38 Overview IDDQ: Pro: Simple to implement as only the input current to an IC needs to be monitored; very good at detecting shorts. Con: Does not localized the fault; difficult to determine opens. Emission Microscopy: Pro: Entire die may be viewed at one time; no deprocessing except for lid removal; functional failure does not need to propagate to output. In the form of PICA it can be used to follow the switching function of an IC and allows circuit FA. Con: IC must be biased and toggled; ohmic defects do not emit light; no light detection through opaque layers; emission site may not be defect site. For imaging from the back of the chip: sample preparation; substrate thinning may impact device characteristics; Si is an infrared filter and limits detection bandwidth of emission sites; doping atoms serve to scatter IR photons leading to reduced sensitivity; CCD based systems have a low quantum efficiency in the required IR spectrum. Reliability and Failure Analysis38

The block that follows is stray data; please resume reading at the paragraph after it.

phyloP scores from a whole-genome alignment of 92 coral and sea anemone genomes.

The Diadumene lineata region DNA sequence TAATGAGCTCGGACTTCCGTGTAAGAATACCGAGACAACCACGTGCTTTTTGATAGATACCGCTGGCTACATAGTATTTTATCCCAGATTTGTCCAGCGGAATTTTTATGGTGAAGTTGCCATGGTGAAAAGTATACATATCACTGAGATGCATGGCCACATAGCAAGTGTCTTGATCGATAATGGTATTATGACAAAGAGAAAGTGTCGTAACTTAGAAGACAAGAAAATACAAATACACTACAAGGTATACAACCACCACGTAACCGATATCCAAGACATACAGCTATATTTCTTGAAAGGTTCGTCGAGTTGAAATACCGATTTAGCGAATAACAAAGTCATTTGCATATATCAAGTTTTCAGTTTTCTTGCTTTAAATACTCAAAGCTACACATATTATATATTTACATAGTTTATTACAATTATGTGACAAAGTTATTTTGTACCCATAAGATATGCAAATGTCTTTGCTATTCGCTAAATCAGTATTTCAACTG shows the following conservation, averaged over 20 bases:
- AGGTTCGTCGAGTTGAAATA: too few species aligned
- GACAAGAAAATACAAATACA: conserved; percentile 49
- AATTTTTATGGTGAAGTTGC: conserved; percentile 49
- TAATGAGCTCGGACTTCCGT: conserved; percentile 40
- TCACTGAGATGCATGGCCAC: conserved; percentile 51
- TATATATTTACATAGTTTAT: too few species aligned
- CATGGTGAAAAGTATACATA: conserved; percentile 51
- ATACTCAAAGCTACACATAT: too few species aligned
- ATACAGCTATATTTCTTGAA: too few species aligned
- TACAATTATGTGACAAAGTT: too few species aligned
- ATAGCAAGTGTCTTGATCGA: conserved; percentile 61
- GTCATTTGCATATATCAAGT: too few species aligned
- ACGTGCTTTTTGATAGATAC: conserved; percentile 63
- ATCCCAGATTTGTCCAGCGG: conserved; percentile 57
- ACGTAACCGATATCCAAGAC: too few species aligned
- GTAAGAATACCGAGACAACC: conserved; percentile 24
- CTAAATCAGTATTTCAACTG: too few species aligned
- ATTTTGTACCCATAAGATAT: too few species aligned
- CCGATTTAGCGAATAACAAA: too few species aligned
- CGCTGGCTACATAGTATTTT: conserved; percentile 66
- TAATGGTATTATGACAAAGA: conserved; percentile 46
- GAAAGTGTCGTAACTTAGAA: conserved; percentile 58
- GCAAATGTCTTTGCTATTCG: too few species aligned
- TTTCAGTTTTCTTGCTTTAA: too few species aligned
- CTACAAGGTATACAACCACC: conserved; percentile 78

39 Overview Voltage Contrast: Pro: Contactless method to determine the spatial and temporal voltage within an IC. The electron beam is small and can contact most lines in an IC. Con: Difficult when the line of interest is buried below other metallization levels. Liquid Crystal: Pro: Low cost, easy to use, very good thermal and spatial resolution, useful for thermal and voltage contrast analysis, real time imaging. Con: Tends to “wick up” around probes and bonding wires making identification of hot spots difficult; poor thermal resolution for measurements from the back of the wafer; the number of layers between the source of the failure and the surface where the liquid crystal resides limits spatial resolution and sensitivity; liquid crystal has a set transition temperature. Multiple hot spots can be difficult to resolve if the warmer spot creates a significant temperature gradient. Fluorescent Microthermography: Pro: Offers high thermal and spatial resolution. Con: The film must be calibrated for quantitative temperature measurements. Infrared Thermography: Pro: Is a passive technique not requiring thermal excitation with good temperature resolution allowing imaging from front and rear surfaces. Con: Calibration is necessary for quantitative information but is not easy since the emissivity is generally not known. OBIRCH: Pro: A sensitive technique for a variety of FA investigation with high resolution. When OBIRCH does not work well, frequently EMMI does. The two are complementary. Con: Cannot be used for multiple metal layer chips; when used from the rear surface, wafer must be thinned to 150– 200 μm. Reliability and Failure Analysis39